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Publication numberUS3629194 A
Publication typeGrant
Publication dateDec 21, 1971
Filing dateJun 8, 1970
Priority dateJun 11, 1969
Also published asDE2028240A1, DE2028240B2, DE2028240C3
Publication numberUS 3629194 A, US 3629194A, US-A-3629194, US3629194 A, US3629194A
InventorsNaohiko Fukuoka, Akiyoshi Onishi
Original AssigneeMitsubishi Petrochemical Co, Shipro Kasei Kaisha Ltd
Export CitationBiBTeX, EndNote, RefMan
External Links: USPTO, USPTO Assignment, Espacenet
Polyolefins stabilized with mercapto acid esters
US 3629194 A
Abstract  available in
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Claims  available in
Description  (OCR text may contain errors)

United States atent 1506 3,629,194 Patented Dec. 21, 1971 US. Cl. 260-4585 7 Claims ABSTRACT on THE nrscrosuna Polyolefin resin compositions each stabilized against thermal aging, which compositions each contains a stabilizing amount of an ester of alkylthio-propionic or a1kylthio-bntyric acid with a polyol, the polyol being limited to five groups, singly or in combination with a phenolic antioxidant.

BACKGROUND OF THE INVENTION This invention relates generally to polyolefin resin compositions which are stabilized against thermal aging or degradation.

Polyolefin resins have inherent good mechanical properties and are useful as resin materials for molded articles, films and fibers. These resins, however, could not heretofore exhibit their full usefulness because of their susceptibility to oxidative degradation when they are subjected to heated conditions in the presence of air, this drawback also being inherent in these resins. While various antioxidants or stabilizers have heretofore been proposed for overcoming this drawback, it cannot be said that they are completely satisfactory.

SUMMARY OF THE INVENTION It is an object of this invention to provide polyolefin resin compositions which are endowed with improved stability against thermal aging or degradation, thereby to agord a solution to a certain extent to the problem stated a ove.

The foregoing and other objects have been achieved by the provision of polyolefin resin compositions which contain a stabilizing amount of a certain stabilizer. This stabilizer is at least one of certain sulfurcontaining organic ester compounds in one aspect of the invention, and is a combination of the ester compound with a phenolic antioxidant in another aspect of the invention. In the latter case, a prominent synergistic elfect is observable.

DETAILED DESCRIPTION The sulfur-containing organic ester, which is a sole component or one of components of the stabilizer according to the present invention, is selected from the esters of an acid having the general formula:

in which R is an alkyl containing 8 to 30 carbon atoms and n is an integer from 2 to 3, with a polyol compound selected from the group consisting of:

(1) polyols having the general formula:

HOR'--OH (II) in which R is an alkylene containing 2 to 12 carbon atoms, said ester having the formula:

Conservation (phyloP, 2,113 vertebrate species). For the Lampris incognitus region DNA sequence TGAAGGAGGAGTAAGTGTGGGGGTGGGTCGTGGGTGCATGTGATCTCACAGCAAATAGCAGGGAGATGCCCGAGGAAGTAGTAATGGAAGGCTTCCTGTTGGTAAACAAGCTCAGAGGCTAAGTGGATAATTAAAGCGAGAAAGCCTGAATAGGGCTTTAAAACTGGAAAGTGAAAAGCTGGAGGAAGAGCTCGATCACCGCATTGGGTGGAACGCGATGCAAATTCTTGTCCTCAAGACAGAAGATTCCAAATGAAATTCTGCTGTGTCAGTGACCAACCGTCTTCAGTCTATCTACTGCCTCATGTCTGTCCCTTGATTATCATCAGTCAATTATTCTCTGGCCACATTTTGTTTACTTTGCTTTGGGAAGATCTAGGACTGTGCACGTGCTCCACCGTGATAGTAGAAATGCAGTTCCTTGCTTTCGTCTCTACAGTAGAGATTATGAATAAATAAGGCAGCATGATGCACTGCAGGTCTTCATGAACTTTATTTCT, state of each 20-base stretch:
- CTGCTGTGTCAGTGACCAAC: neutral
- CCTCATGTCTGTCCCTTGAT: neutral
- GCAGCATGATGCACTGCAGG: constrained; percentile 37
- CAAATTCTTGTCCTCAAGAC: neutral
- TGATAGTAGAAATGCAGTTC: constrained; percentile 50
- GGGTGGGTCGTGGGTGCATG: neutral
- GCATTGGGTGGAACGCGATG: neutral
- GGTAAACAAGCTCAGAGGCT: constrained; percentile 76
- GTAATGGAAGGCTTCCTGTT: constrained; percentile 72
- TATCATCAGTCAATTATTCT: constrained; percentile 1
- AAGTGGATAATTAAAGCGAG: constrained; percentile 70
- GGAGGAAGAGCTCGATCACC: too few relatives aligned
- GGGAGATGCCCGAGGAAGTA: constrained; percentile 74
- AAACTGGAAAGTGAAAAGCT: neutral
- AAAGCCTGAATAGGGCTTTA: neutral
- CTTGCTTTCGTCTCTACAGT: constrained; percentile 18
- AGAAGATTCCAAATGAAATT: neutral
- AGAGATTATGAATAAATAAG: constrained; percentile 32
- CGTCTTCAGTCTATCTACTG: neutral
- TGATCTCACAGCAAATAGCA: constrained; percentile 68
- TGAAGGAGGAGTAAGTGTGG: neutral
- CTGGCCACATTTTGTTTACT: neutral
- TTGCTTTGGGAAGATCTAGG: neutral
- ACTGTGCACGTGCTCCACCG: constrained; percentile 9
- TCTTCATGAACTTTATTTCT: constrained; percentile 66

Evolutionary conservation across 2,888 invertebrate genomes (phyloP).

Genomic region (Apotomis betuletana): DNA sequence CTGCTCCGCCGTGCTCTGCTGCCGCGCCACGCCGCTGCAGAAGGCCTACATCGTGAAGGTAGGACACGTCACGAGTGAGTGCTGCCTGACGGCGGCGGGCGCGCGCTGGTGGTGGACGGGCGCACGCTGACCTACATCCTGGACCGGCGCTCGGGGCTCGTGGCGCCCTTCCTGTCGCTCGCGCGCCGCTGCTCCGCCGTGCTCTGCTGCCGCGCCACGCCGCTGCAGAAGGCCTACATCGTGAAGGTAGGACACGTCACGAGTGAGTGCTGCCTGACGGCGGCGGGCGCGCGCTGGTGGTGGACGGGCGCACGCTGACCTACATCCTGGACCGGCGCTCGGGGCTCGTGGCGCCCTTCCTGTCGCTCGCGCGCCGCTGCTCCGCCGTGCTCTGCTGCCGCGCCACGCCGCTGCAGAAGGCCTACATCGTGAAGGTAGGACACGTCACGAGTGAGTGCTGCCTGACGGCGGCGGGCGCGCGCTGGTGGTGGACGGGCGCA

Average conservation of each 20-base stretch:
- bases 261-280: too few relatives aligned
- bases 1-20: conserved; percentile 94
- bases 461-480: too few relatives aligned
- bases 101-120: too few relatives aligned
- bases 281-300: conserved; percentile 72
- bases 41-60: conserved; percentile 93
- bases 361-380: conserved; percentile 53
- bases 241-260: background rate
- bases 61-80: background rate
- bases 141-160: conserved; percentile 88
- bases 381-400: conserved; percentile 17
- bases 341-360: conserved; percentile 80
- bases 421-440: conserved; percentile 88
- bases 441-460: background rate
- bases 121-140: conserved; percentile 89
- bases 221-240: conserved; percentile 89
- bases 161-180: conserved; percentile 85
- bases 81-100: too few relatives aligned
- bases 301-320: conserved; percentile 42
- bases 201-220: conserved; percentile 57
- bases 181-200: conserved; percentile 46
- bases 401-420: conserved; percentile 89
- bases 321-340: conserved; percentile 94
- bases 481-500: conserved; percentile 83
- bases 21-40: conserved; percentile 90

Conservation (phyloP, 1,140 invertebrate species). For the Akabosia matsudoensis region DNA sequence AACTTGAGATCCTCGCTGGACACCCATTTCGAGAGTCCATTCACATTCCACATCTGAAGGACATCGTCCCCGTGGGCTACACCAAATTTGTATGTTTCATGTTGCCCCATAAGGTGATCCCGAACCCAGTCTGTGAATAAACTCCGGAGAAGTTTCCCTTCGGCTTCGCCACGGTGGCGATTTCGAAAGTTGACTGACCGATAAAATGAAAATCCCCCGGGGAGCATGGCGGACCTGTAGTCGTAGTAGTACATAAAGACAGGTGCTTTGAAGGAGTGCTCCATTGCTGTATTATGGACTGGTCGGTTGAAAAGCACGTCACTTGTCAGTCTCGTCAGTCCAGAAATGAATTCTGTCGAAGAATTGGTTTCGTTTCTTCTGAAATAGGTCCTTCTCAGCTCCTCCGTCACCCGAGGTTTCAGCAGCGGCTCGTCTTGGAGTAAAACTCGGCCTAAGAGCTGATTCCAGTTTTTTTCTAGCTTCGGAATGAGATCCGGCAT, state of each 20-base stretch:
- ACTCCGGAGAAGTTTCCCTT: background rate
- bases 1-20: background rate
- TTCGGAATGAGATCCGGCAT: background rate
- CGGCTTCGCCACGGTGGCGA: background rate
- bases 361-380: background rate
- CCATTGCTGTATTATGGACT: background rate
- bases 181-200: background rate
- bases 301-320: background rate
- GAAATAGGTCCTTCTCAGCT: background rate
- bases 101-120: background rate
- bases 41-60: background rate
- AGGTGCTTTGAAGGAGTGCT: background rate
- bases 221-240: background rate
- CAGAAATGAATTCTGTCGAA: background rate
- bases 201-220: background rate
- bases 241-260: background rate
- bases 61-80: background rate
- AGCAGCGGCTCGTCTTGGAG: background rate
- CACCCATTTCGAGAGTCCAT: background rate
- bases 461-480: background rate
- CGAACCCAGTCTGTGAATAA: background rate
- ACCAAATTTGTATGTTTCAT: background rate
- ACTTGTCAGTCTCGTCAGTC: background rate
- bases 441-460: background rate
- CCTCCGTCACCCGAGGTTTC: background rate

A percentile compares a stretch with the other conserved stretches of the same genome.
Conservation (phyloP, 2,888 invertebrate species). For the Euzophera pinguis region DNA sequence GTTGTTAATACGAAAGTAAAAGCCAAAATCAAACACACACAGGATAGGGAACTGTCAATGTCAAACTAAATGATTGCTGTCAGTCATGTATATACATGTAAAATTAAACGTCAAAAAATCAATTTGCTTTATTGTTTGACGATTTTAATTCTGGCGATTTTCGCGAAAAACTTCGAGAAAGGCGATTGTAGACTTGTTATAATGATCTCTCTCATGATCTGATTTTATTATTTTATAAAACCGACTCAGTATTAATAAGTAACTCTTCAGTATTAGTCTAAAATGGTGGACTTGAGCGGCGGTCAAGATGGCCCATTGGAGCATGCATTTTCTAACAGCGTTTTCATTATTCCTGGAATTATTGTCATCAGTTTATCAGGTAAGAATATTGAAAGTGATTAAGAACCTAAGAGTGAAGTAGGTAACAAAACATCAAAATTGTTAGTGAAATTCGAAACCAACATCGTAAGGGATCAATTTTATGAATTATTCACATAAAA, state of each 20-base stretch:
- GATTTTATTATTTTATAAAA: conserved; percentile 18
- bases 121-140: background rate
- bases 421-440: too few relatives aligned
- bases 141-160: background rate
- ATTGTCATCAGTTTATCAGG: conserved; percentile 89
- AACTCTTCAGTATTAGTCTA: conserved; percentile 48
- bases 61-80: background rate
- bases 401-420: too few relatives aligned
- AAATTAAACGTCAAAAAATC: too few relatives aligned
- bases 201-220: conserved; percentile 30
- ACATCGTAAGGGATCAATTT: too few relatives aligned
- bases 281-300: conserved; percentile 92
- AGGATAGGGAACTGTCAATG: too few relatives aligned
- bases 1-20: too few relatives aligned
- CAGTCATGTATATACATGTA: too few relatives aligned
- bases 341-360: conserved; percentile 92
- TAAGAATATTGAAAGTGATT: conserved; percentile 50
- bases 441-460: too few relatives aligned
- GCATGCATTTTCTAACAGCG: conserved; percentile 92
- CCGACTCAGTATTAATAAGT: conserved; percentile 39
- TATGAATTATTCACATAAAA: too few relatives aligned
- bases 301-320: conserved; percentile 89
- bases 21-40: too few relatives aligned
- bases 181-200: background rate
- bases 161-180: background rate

(2) polyols having the general formula:

HO-C H -S-C H --OH in which each m is an integer from 2 to 3, said ester having the formula:

R-SC,,H COOC H SCH OOCC H S-R (3) polyols having the general formula:

(III) HO-CH (IV) in which R" is an alkyl containing 1 to 20 carbon atoms, said ester having the formula:

wherein X is hydrogen or R-SC,,H CO as defined by Formula I with at least one X being R-SC H CO'. (4) glycerine,

said ester having the formula:

wherein X is hydrogen or R-SC,,H ,,CO as defined by Formula I with at least one X being RSC,,H ,,CO', and

(5) pentaerythritol,

said ester having the formula:

wherein X is hydrogen or RSC,,H ,,Coas defined by Formula I with at least one X being the R and R and R moieties in one compound being the same .or different.

The acid component of the ester is alkylthio-propionic or-butyric acid defined by the Formula I. The number of carbon atoms in the alkyl R is of some importance. In the case where the alkyl is excessively lower, loss of the ester due to vaporization tends to occur when the ester is subjected to heat, for example, when it is incorporated with a polyolefin resin. In the case where the alkyl is excessively higher, the ester tends to become less compatlble with a polyolefin resin. While the upper limit of the number of carbon atoms in the alkyl R is not very critical, the lower limit thereof is of significance in that the stabilizing effect of the esters seems to depend partly on the amount of carbon atoms in the alkyl R. For example, an ester of the acid in which R is hydrogen has little or no stabilizing effect on polyolefin resins when used singly. Preferably, the alkyl R contains carbon atoms of a number of the order of 8 to 20. The alkyl R and the alkylene C H can be straight or branched.

Representative examples of the acids include:

3-octylthiopropionic acid 3-dodecylthiopropionic acid 3-tridecylthiopropionic acid 3-tetradecylthiopropionic acid 3-tetradecylthiopropionic acid 3-octylthiobutyric acid 3-dodecylthiobutyric acid 3-tridecylthiobutyric acid S-tetradecylthiobutyric acid 3-octadecylthiobutyric acid 3-octylthioisobutyric acid 3-dodecylthioisobutyric acid 3-octadecylthioisobutyric acid 4-octylthiobutyric acid 4-tridecylthiobutyric acid 4-hexadecylthiobutyric acid 4-octadecylthiobutyric acid The esters to be used as a stabilizer can be classified into the following five groups depending on the types of the alcohols.

(1) Esters of a polyol of the formula:

The alkylene R can be straight or branched.

These esters are diesters in which both hydroxyls are esterified by the acid stated hereinbefore.

Representative examples of these esters include:

(2) Esters of a polyol of the formula:

The alkylene C H can be straight or branched.

These esters are diesters in which both hydroxyls are esterified by the acid.

Representative examples of the esters include: